As opposed to Java fud and hand-waving, or .NET fud-- . . . ok so .NET doesn't really have an army of stormtroopers saying it's the next generation solution to everything, aside from microsoft mumbling something along those lines to itself once in a

        • Wouldn't a buggy JVM that messes up on bounds checking still be able to generate buggy code? Or one that decrements a reference count in the garbage collectory too much, so it hits -1 and gets freed; then later bumps over that again and frees again. Double frees, buffer overflows.

          I think you misunderstand the grandparent. The grandparent's point is that the C "Error kernel" includes the compiler, while for the most part the Java class loader will catch Java compiler bugs.

          The array bounds checking in mos

          • On the topic of smashing the stack in C, it is implemented in exactly one place that a stack smash in any C function results in the program outputting the name of the function whose stack frame holds the physical array, then terminating. This is close but not exactly bounds checking. It is also a specific compiler extension that's finally being merged with gcc.

            The article was about C programs in such an environment, which also supplied a secure heap manager; data/code separation; and address space ra

    • Sounds like he would be better off trying to compare C vs Perl or the infamous flamebait article of Java vs Perl.

      Perl, when used without the Taint option has the potential be be insecure. However, you can readily so secure programs without using Taint. Perhaps the best I can really state is Secure Enough

      Perl, when used with the Tain option, is a complete pain in the butt to work with an very secure. It's very difficult to do anything particularly stupid unless you work at it. But properly treated, it

    • Java is still secure by design (and has shown to be in practice).

      False. Java can protect you from a large class of possible exploit vectors (buffer overflow, off-by-one, etc), but programs written in Java are still vulnerable to other classes of exploits. SQL injection, cross-site scripting, information leakage, and certain types of privilege escalation are all still possible in Java programs. Despite some of the common refrains here, Java can not make a bad programmer into a good one, and a bad progra

  • He is insane. (Score:2, Interesting)

    by dascandy ( 869781 )
    TFA talks about C being just as secure with protection bits, claiming that use of stack-protection stuff is going to increase programmer and company awareness and willingness to fix bugs. They can fix the bugs, it's going to make it easier, but the inverse is what will happen. Instead of better software coming out, less time is spent on fixing that kind of bugs "since the protector will catch it anyway". Why bother fixing something that doesn't crash the program?

    On the other hand, if you convert all these s
    • The reason he claims that the bugs are more likely to get
      fixed is because in the hardened environment, these bugs
      result in crashes rather than transient misbehavior. These
      types of bugs will be much easier to detect and fix since
      they will no longer be hard to reproduce.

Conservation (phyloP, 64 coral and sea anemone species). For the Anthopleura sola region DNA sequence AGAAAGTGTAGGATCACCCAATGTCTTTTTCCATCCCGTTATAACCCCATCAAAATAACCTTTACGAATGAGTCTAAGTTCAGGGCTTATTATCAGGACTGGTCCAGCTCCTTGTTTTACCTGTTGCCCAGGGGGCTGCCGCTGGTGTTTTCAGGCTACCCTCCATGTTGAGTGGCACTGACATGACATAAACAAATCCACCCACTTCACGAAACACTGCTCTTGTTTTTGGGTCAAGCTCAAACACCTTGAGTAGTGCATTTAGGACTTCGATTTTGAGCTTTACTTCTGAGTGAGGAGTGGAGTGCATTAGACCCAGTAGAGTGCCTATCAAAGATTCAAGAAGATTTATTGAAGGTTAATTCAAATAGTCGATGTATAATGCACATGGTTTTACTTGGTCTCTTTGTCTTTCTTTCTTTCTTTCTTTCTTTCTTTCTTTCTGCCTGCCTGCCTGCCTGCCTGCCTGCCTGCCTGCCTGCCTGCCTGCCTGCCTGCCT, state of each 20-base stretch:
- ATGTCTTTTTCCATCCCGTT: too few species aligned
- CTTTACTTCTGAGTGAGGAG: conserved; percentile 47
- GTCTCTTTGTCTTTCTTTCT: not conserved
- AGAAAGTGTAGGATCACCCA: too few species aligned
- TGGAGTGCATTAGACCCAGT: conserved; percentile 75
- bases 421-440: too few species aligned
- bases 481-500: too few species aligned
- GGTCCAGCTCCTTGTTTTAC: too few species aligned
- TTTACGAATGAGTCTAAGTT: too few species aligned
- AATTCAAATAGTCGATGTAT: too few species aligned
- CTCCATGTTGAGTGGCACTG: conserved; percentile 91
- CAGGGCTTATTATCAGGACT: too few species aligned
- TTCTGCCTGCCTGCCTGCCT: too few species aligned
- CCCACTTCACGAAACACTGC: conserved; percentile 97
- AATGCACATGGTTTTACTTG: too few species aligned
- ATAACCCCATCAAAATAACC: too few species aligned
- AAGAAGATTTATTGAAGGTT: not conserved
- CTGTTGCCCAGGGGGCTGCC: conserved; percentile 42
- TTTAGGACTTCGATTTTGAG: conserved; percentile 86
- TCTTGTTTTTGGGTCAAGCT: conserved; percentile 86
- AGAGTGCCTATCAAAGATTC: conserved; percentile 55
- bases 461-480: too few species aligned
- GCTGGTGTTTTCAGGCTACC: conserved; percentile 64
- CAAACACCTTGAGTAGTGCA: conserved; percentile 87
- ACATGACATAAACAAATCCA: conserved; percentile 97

Sounds reasonable to me. In my experience, no bug is hard
      to find and fix if it is easy to reproduce.
  • Seems reasonable (Score:5, Insightful)

    by Grab ( 126025 ) on Monday October 10, 2005 @07:21AM (#13755656) Homepage
    The major source of security bugs in C and C++ is lazy programmers.

    Our company has an in-house rule - "if it returns an error status, you check it". Why? Because most really nasty bugs arise from failure to check this. If you're lucky, this will just result in unexpected crashes. If you're unlucky, you get buffer overruns and remote code execution.

    Why do programmers not check this? I'm convinced it comes down to how you're taught. I went through a good dozen C and C++ tutorials when I was learning them. I've been through a few more since, teaching other people. And I've *never* seen a textbook that includes a check on the results of a malloc() call being NULL. Yes I know the argument is "it'll make the examples harder to read". That's a fair point, in a hello-world program. But by the time you get to using malloc(), you should know enough to handle a little complexity. The books just don't cover it though. Not only do they simplify the examples, but they don't mention that they're simplifying. As a result, it's an issue that too many coders don't realise exists.

    If coders get some good mentors at work, to show them how this *should* be done, then fine. But I don't think that happens either - code review is not a way of life for most companies. So they just go their merry way until their code falls over in a heap, and then wonder what to do about it.

    Python is generally quicker to write than Java, and Java is generally quicker to write than C++, and C++ is generally quicker to write than C, simply because each step along the line does most of that work for you. But that generally comes at the cost of increased overhead (code size, execution time or both). And even then it's worth knowing what's happening underneath, because if you don't then it *will* bite you sometime. Neither of these is more secure than the other though, assuming the coder knows what they're doing.

    Grab.
    • by node 3 ( 115640 ) on Monday October 10, 2005 @07:45AM (#13755796)
      The major source of security bugs in C and C++ is lazy programmers.

      Why is that whenever a technology is flawed or otherwise lacking, the blame is put on the end user?